LOCKDOWNS STALL GERMAN ECONOMY

Germany has extended its broad economic lockdown through mid-February, which will cause the nation’s economy to “stagnate” in 2021’s first quarter, according to an analysis by the ifo Institute, a German thinktank.

The economy can grow as much as 3 percent in the second quarter but only if the shutdown is lifted by 1 March “at the latest,” the institute warned in a statement announcing its forecast.

If the lockdowns ease by then, “economic output will pick up in the second quarter by about the same amount,” Timo Wollmershäuser, ifo’s chief forecaster, said in the statement. “The slump will therefore be followed by a rapid recovery; the more severe the slump, the stronger the recovery. This is what we saw last year.”

The current stagnation has not touched the manufacturing sector or its suppliers, he noted, predicting continued growth in those industries this quarter.

The outlook through March for education, health, and public services – which make up about 19 percent of Germany’s economy – is less sunny but likely not as bad as the second quarter of 2020, when economic output shrank by 8 percent, Wollmershäuser said.

A key reason for the slide in 2020 was the closure of day-care centers, he pointed out. Currently, about half of child-care centers are open, allowing more people to work, which should prevent as sharp a drop this quarter in vulnerable sectors.

TREND FORECAST: As we have been reporting, riots and protests against the draconian lockdown rules are spreading across Europe and in some nations, such as Italy, restaurants, for example, are ignoring the orders and opening up for business. 

These are just a few of the headlines this week from DW:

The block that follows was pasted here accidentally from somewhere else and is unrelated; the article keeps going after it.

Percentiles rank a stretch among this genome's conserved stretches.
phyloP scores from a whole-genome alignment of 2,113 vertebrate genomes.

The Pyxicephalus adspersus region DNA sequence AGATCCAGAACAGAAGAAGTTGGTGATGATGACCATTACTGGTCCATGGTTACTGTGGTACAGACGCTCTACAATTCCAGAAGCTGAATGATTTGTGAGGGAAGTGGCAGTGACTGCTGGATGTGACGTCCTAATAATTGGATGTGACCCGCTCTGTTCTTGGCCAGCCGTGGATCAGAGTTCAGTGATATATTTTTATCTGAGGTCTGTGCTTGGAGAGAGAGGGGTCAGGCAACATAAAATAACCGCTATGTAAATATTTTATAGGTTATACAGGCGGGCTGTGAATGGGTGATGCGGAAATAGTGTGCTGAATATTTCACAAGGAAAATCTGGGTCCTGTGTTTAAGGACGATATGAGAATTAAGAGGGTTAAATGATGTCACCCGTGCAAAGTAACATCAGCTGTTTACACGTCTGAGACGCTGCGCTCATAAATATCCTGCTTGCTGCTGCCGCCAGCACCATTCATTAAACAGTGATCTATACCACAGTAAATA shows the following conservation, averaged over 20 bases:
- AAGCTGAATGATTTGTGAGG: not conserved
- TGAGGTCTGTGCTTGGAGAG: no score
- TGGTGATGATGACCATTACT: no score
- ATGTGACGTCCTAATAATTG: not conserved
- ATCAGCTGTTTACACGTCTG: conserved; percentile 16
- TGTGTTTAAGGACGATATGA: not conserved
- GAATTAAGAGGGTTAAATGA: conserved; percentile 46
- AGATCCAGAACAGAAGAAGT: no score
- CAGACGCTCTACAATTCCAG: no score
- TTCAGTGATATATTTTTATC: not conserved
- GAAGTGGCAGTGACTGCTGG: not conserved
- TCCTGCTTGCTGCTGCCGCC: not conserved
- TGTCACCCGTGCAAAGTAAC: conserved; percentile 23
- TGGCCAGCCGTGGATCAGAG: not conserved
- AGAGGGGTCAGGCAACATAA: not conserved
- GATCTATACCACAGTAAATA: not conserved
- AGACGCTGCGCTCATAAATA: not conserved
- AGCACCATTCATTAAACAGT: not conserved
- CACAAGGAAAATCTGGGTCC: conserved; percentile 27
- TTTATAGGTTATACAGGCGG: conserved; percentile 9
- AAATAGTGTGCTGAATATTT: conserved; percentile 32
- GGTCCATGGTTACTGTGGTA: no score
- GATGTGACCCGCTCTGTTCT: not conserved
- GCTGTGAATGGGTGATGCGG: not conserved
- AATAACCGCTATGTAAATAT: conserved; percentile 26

• Netherlands: Another night of riots over coronavirus curfew
  • Rioting Dutch youths torch COVID testing center
  • In Poland, the hospitality and tourism industries are also resisting a continued lockdown. Operators of more than a hundred hotels, restaurants and bars, and leisure facilities announced last week that they intended to reopen.
  • The Netherlands has been especially hit by recent riots over measures imposed to stem the spread of the pandemic. There has been great resentment over a nighttime curfew that has been in force since last weekend, the first nationwide curfew since World War II.
  • In Denmark, several hundred people demonstrated against the current lockdown measures in Copenhagen on Saturday evening, chanting "Freedom for Denmark, we've had enough!" After police broke up the gathering, violence broke out in some places and protesters threw bottles at the officers.
  • The Czech Republic has seen several large demonstrations against coronavirus restrictions, like this one in Prague in mid-January. Most participants weren't wearing face masks, in violation of official regulations.

We note these escalating protests to again illustrate the foundation that is being built for new anti-establishment populist parties, the mental and economic hardship that is ripping through societies, and the toll it is taking on human lives... that politicians do not feel or understand since they suck off the public tit and have guaranteed income, benefits, etc.  

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